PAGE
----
7. Identify issues for further development in the next phase of the project.

2.3 Outline of evaluation questions

As part of the collaborative model of evaluation adopted within the project, participants have had an opportunity to discuss the evaluation process and to generate appropriate questions. At the outset of the project in autumn 2001, the following questions about the effectiveness, impact and sustainability of the project were formulated in collaboration with project participants. The questions are both quantitative and qualitative in nature, focused on process as well as on product, on inputs and on outcomes. They are intended to guide the evaluation of actions and intervention within each strand of the project.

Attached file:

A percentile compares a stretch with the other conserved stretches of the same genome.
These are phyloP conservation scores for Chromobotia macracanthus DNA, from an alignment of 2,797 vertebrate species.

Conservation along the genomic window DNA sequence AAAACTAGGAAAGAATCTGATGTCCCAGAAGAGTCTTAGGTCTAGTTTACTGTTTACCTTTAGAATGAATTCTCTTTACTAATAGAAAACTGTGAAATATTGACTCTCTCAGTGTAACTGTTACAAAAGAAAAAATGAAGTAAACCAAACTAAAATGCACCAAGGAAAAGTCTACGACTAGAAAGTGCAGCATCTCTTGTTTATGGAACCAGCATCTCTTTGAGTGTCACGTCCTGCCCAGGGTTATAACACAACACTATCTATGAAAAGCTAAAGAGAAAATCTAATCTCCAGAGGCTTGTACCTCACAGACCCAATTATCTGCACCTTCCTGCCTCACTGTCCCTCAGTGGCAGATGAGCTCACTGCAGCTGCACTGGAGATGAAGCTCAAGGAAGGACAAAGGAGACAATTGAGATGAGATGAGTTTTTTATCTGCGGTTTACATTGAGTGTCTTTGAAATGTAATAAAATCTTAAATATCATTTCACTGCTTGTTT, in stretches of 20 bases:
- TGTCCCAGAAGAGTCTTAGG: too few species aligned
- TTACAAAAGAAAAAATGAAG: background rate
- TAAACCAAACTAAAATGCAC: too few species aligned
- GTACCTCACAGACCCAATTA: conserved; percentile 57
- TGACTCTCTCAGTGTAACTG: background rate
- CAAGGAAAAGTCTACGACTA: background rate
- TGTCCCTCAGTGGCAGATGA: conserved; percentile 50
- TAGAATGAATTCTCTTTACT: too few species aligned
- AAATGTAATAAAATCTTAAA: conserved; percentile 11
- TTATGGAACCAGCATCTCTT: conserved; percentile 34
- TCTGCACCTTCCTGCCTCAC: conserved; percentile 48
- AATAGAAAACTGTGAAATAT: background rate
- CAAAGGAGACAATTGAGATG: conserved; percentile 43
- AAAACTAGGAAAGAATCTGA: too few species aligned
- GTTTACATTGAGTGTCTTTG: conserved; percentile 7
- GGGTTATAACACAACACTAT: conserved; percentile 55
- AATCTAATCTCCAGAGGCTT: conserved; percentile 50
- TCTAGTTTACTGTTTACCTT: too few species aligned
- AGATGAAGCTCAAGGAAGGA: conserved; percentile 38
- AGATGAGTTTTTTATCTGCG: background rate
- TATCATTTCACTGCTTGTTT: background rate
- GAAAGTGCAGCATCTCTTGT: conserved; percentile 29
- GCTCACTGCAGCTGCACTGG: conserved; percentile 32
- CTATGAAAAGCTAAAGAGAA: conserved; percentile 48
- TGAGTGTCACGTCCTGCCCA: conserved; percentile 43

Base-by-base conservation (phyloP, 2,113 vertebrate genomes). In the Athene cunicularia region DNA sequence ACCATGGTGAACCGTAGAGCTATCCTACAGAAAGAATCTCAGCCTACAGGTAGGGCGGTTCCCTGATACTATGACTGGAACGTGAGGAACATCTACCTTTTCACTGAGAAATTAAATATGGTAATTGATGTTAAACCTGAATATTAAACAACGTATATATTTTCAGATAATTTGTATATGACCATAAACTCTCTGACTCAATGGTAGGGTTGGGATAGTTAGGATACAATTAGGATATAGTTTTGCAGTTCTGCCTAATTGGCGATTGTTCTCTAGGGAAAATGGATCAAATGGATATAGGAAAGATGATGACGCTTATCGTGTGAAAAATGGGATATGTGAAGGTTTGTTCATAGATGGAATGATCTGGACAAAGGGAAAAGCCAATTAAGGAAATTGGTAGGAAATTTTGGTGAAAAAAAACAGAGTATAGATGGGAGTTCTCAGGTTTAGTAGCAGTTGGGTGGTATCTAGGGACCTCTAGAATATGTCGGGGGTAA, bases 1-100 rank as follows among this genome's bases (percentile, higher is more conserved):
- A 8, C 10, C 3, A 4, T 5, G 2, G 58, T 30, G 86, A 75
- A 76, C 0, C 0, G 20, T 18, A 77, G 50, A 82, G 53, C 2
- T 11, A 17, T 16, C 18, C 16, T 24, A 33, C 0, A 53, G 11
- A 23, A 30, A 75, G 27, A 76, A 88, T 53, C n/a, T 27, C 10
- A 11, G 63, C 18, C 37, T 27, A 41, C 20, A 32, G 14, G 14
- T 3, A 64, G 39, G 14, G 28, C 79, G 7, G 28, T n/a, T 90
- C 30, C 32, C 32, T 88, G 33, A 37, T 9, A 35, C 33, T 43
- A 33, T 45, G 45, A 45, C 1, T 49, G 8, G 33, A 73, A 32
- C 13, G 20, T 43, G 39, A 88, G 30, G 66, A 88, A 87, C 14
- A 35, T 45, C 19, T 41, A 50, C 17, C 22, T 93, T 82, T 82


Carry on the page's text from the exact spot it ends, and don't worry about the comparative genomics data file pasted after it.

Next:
Effectiveness

  • Did the proposed action or intervention happen?
  • When and for how long?
  • Who participated?
  • What was the cost?
  • What methodology was employed?
  • What issues did this action or intervention address?
  • Were there any issues arising in implementation?
  • How were these issues addressed?

Impact

  • What goals were set for the action?
  • Were they: specific, measurable, attainable, realistic and timed (SMART)?
  • Was there a balance between short-term and longer-term goals?
  • Did all participants agree the goals?
  • Were there agreed indicators by which achievement of the goals was measured?
  • Based on these indicators, what was the impact of the action?
  • Were the goals revised in any way in the course of the action?
  • Why and how were they revised, and what was the effect?
  • Are the participants satisfied with the results achieved?
  • What is the proposed next step?